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Surviving Through Experimentation: Musician Ashley Miller

Paul Andrews

Connecting to musician Ashley Miller as a performer, when he's on stage or when you're listening to one of his albums, is easy.

The frontman for Kansas City-based indie band Metatone started out in a band called Pewepin the Formats, back in the early 2000s, when he was just a teen.

Credit Paul Andrews
Ashley Miller, pictured here in his recording studio, is obsessed with cube octahedrons. He builds them in two and three dimensions.

His projects have ranged from electronic dance music to "gray metal," with his newest band,Quadragarum, constructed entirely around an instrument called the chariot (Miller built the instrument himself out of an old wagon wheel).

Even so, there's been a distinctly identifiable Ashley Miller sound all along.

It's video-game-meets-barbershop-quartet, with rhythmic vocal stylings that double as melody and percussion. 

In live performance, all of Miller's body is visibly attuned to his music and his audience. He's a living conduit. He winces at the high notes, and bends to the low. 

In casual conversation, communication becomes a little harder. Abstraction and metaphor tend to intervene.

"It's body armor. It's like chain mail. It's verbal chain mail," he acknowledges. "I'm just puttin' it on."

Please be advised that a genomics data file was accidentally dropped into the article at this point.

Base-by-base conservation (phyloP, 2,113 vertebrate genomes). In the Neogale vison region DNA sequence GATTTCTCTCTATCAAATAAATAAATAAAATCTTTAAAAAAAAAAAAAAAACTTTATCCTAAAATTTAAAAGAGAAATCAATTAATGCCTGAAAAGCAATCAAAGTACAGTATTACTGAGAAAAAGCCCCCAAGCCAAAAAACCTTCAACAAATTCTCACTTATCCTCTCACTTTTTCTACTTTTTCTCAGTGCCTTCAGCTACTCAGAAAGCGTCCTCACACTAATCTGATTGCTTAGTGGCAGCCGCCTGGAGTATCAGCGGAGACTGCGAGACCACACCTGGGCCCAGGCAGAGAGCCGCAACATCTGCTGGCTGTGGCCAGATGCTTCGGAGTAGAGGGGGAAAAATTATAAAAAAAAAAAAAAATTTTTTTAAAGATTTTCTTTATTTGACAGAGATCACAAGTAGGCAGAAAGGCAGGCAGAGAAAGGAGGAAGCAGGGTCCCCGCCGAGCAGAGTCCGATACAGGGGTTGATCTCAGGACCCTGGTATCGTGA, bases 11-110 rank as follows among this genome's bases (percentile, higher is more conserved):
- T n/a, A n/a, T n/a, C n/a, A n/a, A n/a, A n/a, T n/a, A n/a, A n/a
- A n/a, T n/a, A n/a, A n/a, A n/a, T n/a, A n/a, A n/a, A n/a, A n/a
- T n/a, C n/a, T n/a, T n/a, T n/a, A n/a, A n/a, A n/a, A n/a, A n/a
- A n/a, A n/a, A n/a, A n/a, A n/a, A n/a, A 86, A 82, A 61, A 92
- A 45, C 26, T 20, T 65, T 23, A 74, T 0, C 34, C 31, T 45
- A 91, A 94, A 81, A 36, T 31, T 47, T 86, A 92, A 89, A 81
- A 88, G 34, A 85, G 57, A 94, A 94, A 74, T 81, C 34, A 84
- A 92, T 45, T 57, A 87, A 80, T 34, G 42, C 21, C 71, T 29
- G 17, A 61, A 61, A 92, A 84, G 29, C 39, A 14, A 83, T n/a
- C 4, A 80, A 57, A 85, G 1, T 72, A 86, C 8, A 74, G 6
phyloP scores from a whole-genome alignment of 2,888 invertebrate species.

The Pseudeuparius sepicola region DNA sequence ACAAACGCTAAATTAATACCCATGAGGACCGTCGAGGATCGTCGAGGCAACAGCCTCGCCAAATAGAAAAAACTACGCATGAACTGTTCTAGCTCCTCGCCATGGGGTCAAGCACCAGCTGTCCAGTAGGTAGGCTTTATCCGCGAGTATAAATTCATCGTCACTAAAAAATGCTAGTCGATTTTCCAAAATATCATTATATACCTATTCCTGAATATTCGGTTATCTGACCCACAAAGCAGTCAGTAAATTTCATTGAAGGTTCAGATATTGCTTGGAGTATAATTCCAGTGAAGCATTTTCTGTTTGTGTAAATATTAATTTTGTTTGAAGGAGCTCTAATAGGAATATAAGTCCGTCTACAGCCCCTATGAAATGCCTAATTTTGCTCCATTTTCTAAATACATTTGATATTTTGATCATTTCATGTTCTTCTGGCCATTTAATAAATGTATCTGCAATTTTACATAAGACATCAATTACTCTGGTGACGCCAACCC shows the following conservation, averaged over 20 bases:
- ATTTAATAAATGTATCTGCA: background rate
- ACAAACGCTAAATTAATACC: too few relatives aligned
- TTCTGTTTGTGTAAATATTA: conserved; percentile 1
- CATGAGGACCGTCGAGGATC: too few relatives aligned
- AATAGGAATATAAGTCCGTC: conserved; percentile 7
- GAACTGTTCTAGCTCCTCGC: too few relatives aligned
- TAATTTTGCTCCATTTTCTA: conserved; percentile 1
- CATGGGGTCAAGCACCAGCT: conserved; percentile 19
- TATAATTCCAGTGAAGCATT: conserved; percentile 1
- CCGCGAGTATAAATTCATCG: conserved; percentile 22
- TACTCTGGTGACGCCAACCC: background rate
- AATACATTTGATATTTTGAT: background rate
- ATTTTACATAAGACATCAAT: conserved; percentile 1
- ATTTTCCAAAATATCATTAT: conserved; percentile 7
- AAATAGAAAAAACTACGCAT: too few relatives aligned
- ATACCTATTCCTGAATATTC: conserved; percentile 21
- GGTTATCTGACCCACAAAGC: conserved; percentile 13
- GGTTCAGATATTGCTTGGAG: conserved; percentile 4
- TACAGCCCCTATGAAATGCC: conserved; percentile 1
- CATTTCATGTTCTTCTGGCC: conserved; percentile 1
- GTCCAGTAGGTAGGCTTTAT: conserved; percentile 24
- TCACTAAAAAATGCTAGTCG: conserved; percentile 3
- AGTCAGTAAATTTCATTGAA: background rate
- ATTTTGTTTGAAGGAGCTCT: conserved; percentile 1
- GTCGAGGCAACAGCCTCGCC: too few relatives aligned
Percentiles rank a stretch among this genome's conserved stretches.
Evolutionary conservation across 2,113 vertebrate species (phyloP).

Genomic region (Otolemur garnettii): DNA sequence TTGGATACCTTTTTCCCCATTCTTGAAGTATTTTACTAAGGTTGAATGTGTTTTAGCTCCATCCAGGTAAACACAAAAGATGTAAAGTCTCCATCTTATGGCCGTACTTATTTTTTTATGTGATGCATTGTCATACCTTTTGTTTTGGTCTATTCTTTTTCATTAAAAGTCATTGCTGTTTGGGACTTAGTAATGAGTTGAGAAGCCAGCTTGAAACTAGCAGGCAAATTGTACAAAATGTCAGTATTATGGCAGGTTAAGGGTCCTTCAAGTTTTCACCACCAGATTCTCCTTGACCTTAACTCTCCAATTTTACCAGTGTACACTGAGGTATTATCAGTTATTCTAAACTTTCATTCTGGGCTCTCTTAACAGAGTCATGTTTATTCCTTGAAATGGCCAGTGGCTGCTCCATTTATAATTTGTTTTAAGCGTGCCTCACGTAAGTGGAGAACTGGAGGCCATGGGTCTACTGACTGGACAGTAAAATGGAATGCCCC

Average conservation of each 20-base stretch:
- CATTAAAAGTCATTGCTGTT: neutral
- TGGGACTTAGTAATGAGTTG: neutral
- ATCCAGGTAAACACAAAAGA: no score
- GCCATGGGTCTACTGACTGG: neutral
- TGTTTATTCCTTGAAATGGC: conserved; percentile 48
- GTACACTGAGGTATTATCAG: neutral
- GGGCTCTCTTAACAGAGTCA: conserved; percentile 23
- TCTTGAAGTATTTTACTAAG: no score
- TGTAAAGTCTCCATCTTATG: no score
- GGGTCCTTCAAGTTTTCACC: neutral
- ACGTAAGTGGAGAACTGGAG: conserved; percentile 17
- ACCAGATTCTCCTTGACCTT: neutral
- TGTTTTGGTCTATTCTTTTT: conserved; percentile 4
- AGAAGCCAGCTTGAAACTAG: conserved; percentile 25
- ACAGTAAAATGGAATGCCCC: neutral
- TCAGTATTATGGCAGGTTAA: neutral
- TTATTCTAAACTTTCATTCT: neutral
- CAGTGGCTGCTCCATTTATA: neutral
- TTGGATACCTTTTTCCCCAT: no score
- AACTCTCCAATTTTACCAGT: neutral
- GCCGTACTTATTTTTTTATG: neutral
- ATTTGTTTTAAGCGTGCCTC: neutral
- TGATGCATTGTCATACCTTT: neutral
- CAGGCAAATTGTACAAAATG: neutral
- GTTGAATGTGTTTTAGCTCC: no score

Interview Highlights:

On goals:

"My goal is to survive as a human being, I think. It's just to survive. Life is hard. It's very complicated, being an emotional human being. 

Suffering is inherent to existing, and how it's experienced, [songs are] tools for experiencing the suffering myself without distracting myself or projecting it onto some other thing, but just experiencing it in a really undiluted, raw way."

On family: 

“You know how you have an exotic animal that you have to feed, like ... an ant puree and mango skin or something like that for them to not die? It's like that. They just meet my really esoteric needs.”

On what it’s like to be him:

"There is no me. There is actually no me. There's no me to hold onto if you actually get close and start getting close to it. That's a very liberating thing to say, though. It's not, like, a bummer."

On meditation:

“I think meditation is totally artistic and ritual practice is a very creative thing. It's forgotten because there's so much fundamentalism and dogma that the forms can't change when actually, it's imperative that the forms change all the time. ... Religion is an improvisational art form, ultimately.”

On parenting:

"It returns this urgency to everything because it's so easy to stay in one place or do something fantastic and then repeat it, but the kid is just relentlessly growing up constantly. And so it kind of, it's scary too. It's a reminder, stay on top of it, 'you're only funky as your last cut' kind of thing."

Portrait Sessions are intimate conversations with the compelling personalities who populate our area. Each conversational portrait is paired with a photographic portrait by Paul Andrews

People don't make cameos in news stories; the human story is the story, with characters affected by news events, not defined by them. As a columnist and podcaster, I want to acknowledge what it feels like to live through this time in Kansas City, one vantage point at a time. Together, these weekly vignettes form a collage of daily life in Kansas City as it changes in some ways, and stubbornly resists change in others. You can follow me on Twitter @GinaKCUR or email me at gina@kcur.org.